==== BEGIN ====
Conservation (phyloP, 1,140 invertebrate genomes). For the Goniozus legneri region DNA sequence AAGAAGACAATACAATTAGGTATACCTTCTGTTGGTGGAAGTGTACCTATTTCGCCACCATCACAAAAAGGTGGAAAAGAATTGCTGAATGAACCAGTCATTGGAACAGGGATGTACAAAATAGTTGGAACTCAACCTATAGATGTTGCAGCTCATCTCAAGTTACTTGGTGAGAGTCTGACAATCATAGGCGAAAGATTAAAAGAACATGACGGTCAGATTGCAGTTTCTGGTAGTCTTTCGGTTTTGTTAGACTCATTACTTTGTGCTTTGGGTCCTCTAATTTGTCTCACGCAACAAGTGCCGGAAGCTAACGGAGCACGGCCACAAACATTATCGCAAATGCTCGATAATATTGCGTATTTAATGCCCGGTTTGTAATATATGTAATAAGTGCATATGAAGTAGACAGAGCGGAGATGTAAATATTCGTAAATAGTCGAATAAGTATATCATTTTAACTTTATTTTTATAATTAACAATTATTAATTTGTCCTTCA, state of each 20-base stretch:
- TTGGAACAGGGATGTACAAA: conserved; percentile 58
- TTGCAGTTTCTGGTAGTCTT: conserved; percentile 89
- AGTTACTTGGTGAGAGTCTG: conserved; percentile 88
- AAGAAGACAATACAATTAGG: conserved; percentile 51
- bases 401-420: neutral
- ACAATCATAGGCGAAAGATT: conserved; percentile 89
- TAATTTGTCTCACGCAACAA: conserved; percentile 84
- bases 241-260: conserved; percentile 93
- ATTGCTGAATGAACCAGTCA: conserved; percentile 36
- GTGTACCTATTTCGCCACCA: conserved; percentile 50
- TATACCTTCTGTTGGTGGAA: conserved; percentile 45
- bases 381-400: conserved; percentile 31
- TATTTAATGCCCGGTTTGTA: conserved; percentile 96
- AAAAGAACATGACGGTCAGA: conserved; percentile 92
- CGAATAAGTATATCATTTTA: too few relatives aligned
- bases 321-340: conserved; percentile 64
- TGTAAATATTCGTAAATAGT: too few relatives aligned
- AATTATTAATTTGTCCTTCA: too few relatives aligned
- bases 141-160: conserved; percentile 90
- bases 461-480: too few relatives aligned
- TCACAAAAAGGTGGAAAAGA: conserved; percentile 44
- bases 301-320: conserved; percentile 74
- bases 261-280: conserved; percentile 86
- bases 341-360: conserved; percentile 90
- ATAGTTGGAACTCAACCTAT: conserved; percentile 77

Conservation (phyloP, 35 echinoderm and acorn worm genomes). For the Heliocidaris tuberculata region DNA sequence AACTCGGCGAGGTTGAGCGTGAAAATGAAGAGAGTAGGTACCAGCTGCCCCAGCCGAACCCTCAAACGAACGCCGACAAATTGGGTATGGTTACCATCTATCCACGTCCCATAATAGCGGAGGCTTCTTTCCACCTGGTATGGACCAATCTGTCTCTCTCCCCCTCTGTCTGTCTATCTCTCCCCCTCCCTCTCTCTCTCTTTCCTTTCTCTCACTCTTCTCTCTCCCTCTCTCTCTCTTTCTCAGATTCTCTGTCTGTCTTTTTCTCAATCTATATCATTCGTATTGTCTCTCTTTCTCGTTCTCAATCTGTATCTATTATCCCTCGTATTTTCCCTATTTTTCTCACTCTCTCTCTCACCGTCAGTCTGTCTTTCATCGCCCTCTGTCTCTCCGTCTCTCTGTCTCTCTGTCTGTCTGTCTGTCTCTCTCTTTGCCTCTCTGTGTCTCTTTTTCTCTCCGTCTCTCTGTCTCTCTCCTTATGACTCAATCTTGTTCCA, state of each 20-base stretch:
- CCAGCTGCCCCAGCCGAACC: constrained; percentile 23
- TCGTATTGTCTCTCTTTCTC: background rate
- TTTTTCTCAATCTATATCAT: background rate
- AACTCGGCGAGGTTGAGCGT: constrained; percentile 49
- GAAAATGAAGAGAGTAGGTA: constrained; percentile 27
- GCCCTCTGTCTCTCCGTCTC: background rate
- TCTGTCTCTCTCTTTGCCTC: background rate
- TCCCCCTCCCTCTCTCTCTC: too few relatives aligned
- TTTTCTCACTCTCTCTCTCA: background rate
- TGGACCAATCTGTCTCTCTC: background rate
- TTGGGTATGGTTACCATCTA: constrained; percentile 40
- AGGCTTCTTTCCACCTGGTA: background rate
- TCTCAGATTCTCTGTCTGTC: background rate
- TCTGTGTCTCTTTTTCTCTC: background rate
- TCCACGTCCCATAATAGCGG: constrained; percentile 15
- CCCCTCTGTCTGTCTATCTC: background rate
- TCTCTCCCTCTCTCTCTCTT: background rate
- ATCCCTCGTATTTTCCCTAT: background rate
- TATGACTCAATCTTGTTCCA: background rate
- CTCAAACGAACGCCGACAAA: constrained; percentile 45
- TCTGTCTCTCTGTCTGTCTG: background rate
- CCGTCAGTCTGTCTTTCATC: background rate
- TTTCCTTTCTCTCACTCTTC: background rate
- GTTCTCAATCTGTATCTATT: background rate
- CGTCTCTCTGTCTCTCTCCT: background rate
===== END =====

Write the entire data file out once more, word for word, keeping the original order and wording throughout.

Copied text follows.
Conservation (phyloP, 1,140 invertebrate genomes). For the Goniozus legneri region DNA sequence AAGAAGACAATACAATTAGGTATACCTTCTGTTGGTGGAAGTGTACCTATTTCGCCACCATCACAAAAAGGTGGAAAAGAATTGCTGAATGAACCAGTCATTGGAACAGGGATGTACAAAATAGTTGGAACTCAACCTATAGATGTTGCAGCTCATCTCAAGTTACTTGGTGAGAGTCTGACAATCATAGGCGAAAGATTAAAAGAACATGACGGTCAGATTGCAGTTTCTGGTAGTCTTTCGGTTTTGTTAGACTCATTACTTTGTGCTTTGGGTCCTCTAATTTGTCTCACGCAACAAGTGCCGGAAGCTAACGGAGCACGGCCACAAACATTATCGCAAATGCTCGATAATATTGCGTATTTAATGCCCGGTTTGTAATATATGTAATAAGTGCATATGAAGTAGACAGAGCGGAGATGTAAATATTCGTAAATAGTCGAATAAGTATATCATTTTAACTTTATTTTTATAATTAACAATTATTAATTTGTCCTTCA, state of each 20-base stretch:
- TTGGAACAGGGATGTACAAA: conserved; percentile 58
- TTGCAGTTTCTGGTAGTCTT: conserved; percentile 89
- AGTTACTTGGTGAGAGTCTG: conserved; percentile 88
- AAGAAGACAATACAATTAGG: conserved; percentile 51
- bases 401-420: neutral
- ACAATCATAGGCGAAAGATT: conserved; percentile 89
- TAATTTGTCTCACGCAACAA: conserved; percentile 84
- bases 241-260: conserved; percentile 93
- ATTGCTGAATGAACCAGTCA: conserved; percentile 36
- GTGTACCTATTTCGCCACCA: conserved; percentile 50
- TATACCTTCTGTTGGTGGAA: conserved; percentile 45
- bases 381-400: conserved; percentile 31
- TATTTAATGCCCGGTTTGTA: conserved; percentile 96
- AAAAGAACATGACGGTCAGA: conserved; percentile 92
- CGAATAAGTATATCATTTTA: too few relatives aligned
- bases 321-340: conserved; percentile 64
- TGTAAATATTCGTAAATAGT: too few relatives aligned
- AATTATTAATTTGTCCTTCA: too few relatives aligned
- bases 141-160: conserved; percentile 90
- bases 461-480: too few relatives aligned
- TCACAAAAAGGTGGAAAAGA: conserved; percentile 44
- bases 301-320: conserved; percentile 74
- bases 261-280: conserved; percentile 86
- bases 341-360: conserved; percentile 90
- ATAGTTGGAACTCAACCTAT: conserved; percentile 77

Conservation (phyloP, 35 echinoderm and acorn worm genomes). For the Heliocidaris tuberculata region DNA sequence AACTCGGCGAGGTTGAGCGTGAAAATGAAGAGAGTAGGTACCAGCTGCCCCAGCCGAACCCTCAAACGAACGCCGACAAATTGGGTATGGTTACCATCTATCCACGTCCCATAATAGCGGAGGCTTCTTTCCACCTGGTATGGACCAATCTGTCTCTCTCCCCCTCTGTCTGTCTATCTCTCCCCCTCCCTCTCTCTCTCTTTCCTTTCTCTCACTCTTCTCTCTCCCTCTCTCTCTCTTTCTCAGATTCTCTGTCTGTCTTTTTCTCAATCTATATCATTCGTATTGTCTCTCTTTCTCGTTCTCAATCTGTATCTATTATCCCTCGTATTTTCCCTATTTTTCTCACTCTCTCTCTCACCGTCAGTCTGTCTTTCATCGCCCTCTGTCTCTCCGTCTCTCTGTCTCTCTGTCTGTCTGTCTGTCTCTCTCTTTGCCTCTCTGTGTCTCTTTTTCTCTCCGTCTCTCTGTCTCTCTCCTTATGACTCAATCTTGTTCCA, state of each 20-base stretch:
- CCAGCTGCCCCAGCCGAACC: constrained; percentile 23
- TCGTATTGTCTCTCTTTCTC: background rate
- TTTTTCTCAATCTATATCAT: background rate
- AACTCGGCGAGGTTGAGCGT: constrained; percentile 49
- GAAAATGAAGAGAGTAGGTA: constrained; percentile 27
- GCCCTCTGTCTCTCCGTCTC: background rate
- TCTGTCTCTCTCTTTGCCTC: background rate
- TCCCCCTCCCTCTCTCTCTC: too few relatives aligned
- TTTTCTCACTCTCTCTCTCA: background rate
- TGGACCAATCTGTCTCTCTC: background rate
- TTGGGTATGGTTACCATCTA: constrained; percentile 40
- AGGCTTCTTTCCACCTGGTA: background rate
- TCTCAGATTCTCTGTCTGTC: background rate
- TCTGTGTCTCTTTTTCTCTC: background rate
- TCCACGTCCCATAATAGCGG: constrained; percentile 15
- CCCCTCTGTCTGTCTATCTC: background rate
- TCTCTCCCTCTCTCTCTCTT: background rate
- ATCCCTCGTATTTTCCCTAT: background rate
- TATGACTCAATCTTGTTCCA: background rate
- CTCAAACGAACGCCGACAAA: constrained; percentile 45
- TCTGTCTCTCTGTCTGTCTG: background rate
- CCGTCAGTCTGTCTTTCATC: background rate
- TTTCCTTTCTCTCACTCTTC: background rate
- GTTCTCAATCTGTATCTATT: background rate
- CGTCTCTCTGTCTCTCTCCT: background rate